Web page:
Growing up there were three events my brother and I could count on happening each summer. Each experience as imminent as the sun rising, or seasons changing. First, we'd play a few weeks in a youth baseball camp called, Young America. Second, despite our protests, each of us would be enrolled in some type of summer school program. And finally, we would spend two weeks visiting family in Seoul, Korea. It was a wonderful time in our young lives; the memories not infrequently playing in my mind.
To a boy, a ten-hour flight from San Francisco to Seoul might as well have been a trip to the moon. Looking back, how my mother managed to keep the angst of two restless children at bay is a feat I'll likely not fully appreciate until I have kids of my own. Perhaps it was her training as a Cathay Pacific flight attendant that served her. She did after all deal with much more colorful folks whose requests were a hair more eccentric than say, a soda, or an extra blanket.
Once during a flight, my mom came across an elderly Chinese woman attempting to open the plane's emergency door as the aircraft glided through the air at 500 mph. "What are you doing?" my mother asked quizzically. "I'm trying to open the door," the old woman replied. "Why?" my mom pressed. "Because I'm hot," she said. "Well, if you open that we're all going to die," my mother added before showing the woman to her seat.
Thankfully, my flight to Korea in August of 2014 with my close friend Dan was far less eventful. A few months before he'd asked if I wanted to tag along on a trip to Asia during a rare, but much-deserved break from his medical practice. As we sat a few rows apart, I scribbled notes in my red pen, trying earnestly to map out what I wanted out of my next move to Los Angeles. Outlined of course, were my short-term goals as an actor, but what was now more interesting to me was trying to determine the type of man I still longed to be as my life not so slowly approached it's halfway point. How did that happen? I thought to myself. It seemed only the other day I was carelessly bouncing from one house party to the next, in search of distraction in one form of another; from what exactly still escapes me. What felt like yesterday turned out to be many yesterdays. They add up quickly, I thought.
If the flight wasn't memorable, our first few hours in Seoul certainly were. It just so happened my cousin was getting married the very day we arrived. And to make matters more hurried, she'd be saying, "I do," (hopefully) within the hour of our plane's arrival. The two of us needed to navigate from Incheon Airport, a place Dan had never been to and I hadn't seen in 14 years, to downtown Seoul within about 45 minutes. I felt briefly as if we were on, The Amazing Race.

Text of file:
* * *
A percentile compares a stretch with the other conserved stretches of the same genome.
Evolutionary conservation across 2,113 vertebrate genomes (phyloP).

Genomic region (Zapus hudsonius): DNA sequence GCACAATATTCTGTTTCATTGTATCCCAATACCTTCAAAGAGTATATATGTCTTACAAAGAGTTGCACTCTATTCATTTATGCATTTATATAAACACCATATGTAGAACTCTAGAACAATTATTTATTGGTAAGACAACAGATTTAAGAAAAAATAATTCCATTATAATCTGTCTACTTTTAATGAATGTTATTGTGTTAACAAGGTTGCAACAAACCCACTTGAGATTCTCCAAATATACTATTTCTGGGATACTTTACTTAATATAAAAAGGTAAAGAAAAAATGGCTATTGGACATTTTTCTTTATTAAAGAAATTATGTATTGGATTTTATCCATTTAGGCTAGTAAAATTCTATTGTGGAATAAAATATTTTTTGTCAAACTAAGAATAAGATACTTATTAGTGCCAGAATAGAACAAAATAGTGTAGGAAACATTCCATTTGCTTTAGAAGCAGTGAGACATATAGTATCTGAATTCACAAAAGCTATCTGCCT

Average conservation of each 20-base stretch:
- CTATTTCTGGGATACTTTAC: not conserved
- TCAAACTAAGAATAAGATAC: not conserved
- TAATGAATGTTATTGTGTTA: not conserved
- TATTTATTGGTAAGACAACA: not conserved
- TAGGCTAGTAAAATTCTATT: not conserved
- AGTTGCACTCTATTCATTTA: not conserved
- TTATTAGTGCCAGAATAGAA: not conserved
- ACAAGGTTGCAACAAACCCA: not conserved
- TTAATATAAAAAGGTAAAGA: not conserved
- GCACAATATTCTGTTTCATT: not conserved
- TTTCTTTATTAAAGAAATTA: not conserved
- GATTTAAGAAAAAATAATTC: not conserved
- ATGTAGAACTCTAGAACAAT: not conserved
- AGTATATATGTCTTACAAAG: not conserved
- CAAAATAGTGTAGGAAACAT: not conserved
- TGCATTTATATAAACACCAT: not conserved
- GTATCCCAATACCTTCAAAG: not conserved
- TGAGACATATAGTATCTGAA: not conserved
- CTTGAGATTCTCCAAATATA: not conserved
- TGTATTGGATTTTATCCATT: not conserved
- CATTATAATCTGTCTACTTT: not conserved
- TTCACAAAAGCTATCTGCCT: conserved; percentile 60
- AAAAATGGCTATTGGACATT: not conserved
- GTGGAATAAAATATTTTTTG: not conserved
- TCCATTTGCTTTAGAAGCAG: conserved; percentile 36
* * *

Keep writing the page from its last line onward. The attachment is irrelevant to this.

Luckily for me, Dan and maps got along well. Must be nice, I thought. I wouldn't of been much good anyway as I felt nostalgia slowly take hold. The airport was almost unrecognizable since the last time I visited. I was still a student at Syracuse University when I last set foot in Seoul. Still, I could make out where my mom's big sister, my Imo, would beam as my brother and I made our way through customs. She'd practically hop the rail to scoop us up. Now the days of big hair and lax security were over. During my sabbatical, Seoul had become the innovation hub of the world - a sleek modern metropolis with more people than New York City. It was a bittersweet transformation, which both excited me, but mostly made me long for those other days.
We caught a train heading to the city then transferred to a subway. Thanks to Dan we managed to find the wedding's venue and not a moment too soon. We made our way upstairs through a sleek but indistinguishable corporate building nestled in the heart of the city. When the elevator doors opened I instantly saw my family. "Nicky!" I heard my older cousin Jungeon say before bursting into tears. She later told my mother the reason she broke down was because she'd always associated me with her mom.